Dr. Steven Gerst: Changes in American Healthcare Require a Delivery Format Capable of Reaching a Larger, More Diverse Community of Patients

Dr. Steven R. Gerst is a leading authority in Health Informatics who has dedicated much of his career to analyzing the latest breakthroughs in medical technology and the healthcare industry. He advocates the use of Telemedicine and Remote Patient Monitoring (RPM) to accommodate the contemporary health requirements.

Dr. Steven R. Gerst

RPM allows for the immediate capture of data from a patient experiencing medical issues through a direct, real-time connection to a physician's and hospital's electronic medical record system. Patients with chronic illnesses who would greatly benefit from full-time monitoring make up approximately 71 percent of the general population and 86 percent of Medicare recipients (1). Bluetooth-Cellular and web-enabled devices based in the home and through mobile technologies may provide patients with 24-hour access to healthcare providers.

Steven R. GerstThere could be over $300 billion in annual cost savings for implementing RPM, Chronic Care Management, mobile behavior health modification applications and telemedicine systems into the healthcare regimens for those suffering from chronic illnesses. 

Nearly $1 trillion is spent every year on managing patients diagnosed with one or more of the 23 chronic illnesses reimbursed by Medicare and Medicaid. Providers may be reimbursed between $43.10 and $141 per patient per month for use of virtual monitoring under the CMS' Chronic Care Management Codes under CPT codes 99490, and the New Complex Condition Care Management Codes 99487 and 99489 for between 20 minutes and 60 minutes of care (2). In addition, post hospital discharge under Transitional Care Management Codes 99495 and 99496 (3) pay between $160 and $230 for post-discharge follow-up care which may now be furnished via a telehealth visit. For eligible telehealth services, the use of a telecommunications system substitutes for an in-person encounter.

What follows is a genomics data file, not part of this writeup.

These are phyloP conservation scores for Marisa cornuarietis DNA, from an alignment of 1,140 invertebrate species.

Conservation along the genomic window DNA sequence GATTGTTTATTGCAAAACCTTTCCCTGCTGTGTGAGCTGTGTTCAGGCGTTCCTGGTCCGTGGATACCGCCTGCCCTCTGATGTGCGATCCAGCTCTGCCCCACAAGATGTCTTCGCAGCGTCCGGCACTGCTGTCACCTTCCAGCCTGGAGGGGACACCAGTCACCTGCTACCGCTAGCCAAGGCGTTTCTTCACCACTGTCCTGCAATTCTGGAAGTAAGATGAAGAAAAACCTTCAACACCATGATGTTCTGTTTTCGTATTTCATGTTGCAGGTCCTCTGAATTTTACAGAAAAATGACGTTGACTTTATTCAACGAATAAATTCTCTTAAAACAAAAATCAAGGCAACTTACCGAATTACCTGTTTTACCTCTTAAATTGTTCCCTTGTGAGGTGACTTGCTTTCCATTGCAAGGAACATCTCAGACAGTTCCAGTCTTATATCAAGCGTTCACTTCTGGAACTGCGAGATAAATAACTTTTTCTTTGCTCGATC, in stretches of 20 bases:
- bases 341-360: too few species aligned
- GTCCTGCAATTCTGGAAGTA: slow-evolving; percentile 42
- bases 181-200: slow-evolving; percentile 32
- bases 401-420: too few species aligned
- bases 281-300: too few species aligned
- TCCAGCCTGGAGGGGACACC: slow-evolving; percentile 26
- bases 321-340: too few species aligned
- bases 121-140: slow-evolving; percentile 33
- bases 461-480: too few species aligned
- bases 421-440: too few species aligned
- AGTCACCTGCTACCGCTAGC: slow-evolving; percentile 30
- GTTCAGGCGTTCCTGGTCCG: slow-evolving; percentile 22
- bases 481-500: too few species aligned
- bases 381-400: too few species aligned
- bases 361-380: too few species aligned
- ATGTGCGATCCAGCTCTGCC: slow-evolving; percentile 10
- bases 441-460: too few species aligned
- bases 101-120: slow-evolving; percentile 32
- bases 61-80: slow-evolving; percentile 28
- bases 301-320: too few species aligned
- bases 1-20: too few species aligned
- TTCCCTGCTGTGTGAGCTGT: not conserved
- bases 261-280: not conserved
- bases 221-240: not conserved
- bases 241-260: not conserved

Experimental projects promoting Medicare objectives have also been granted reimbursement authority by Congress through the Secretary of Health and Human Services as Section 1115 of the Social Security Act allows hospitals to apply for waivers to implement telemedicine programs in some states.

Chronic disease accounts for approximately 1/3 of total U.S. healthcare expenditures. About half of all American Adults (117 million have one or more chronic disease; 25 percent have 2 or more (4). Diseases such as heart conditions, chronic obstructive pulmonary disease (COPD), asthma, and diabetes account for the largest portion of these expenditures and, therefore, demonstrate the greatest potential for telemedicine practices to improve patient outcomes, lower adverse events, and reduce patient costs.

The result of a year-long RPM study discovered patients with a diagnosis of heart failure utilizing at-home telemedicine saved approximately $8,375 for the year's health expenditures. In addition to monetary savings, patients involved in the study experienced a net reduction of 34 percent of acute heart failure admissions and an overall patient satisfaction rate of 94 percent.

3 new innovations may save an estimated total of $305 billion (according to a report developed by Goldman Sachs) (5):

  • $100 billion from telemedicine
  • $200 billion from RPM, and 
  • Tremendous savings from integrated behavior modification applications to address smoking cessation, obesity management, and other lifestyle changes which can be implemented.

Steven R. Gerst: Obstacles remain when promoting nation-wide adoption of telemedicine practices.  

The report developed by Goldman Sachs estimates commercially available options to provide telemedicine services and technology may generate $32.5 billion per year in commercial opportunities to integrate into regular healthcare services. Yet, there are still a few challenges to overcome for the wider implementation of telehealth, RPM and Chronic Care Management: 

  • Wireless healthcare must undergo significant upgrades to protect privacy at a HIPAA compliant status 
  • Some physicians remain unconvinced with the viability of telemedicine with currently available technology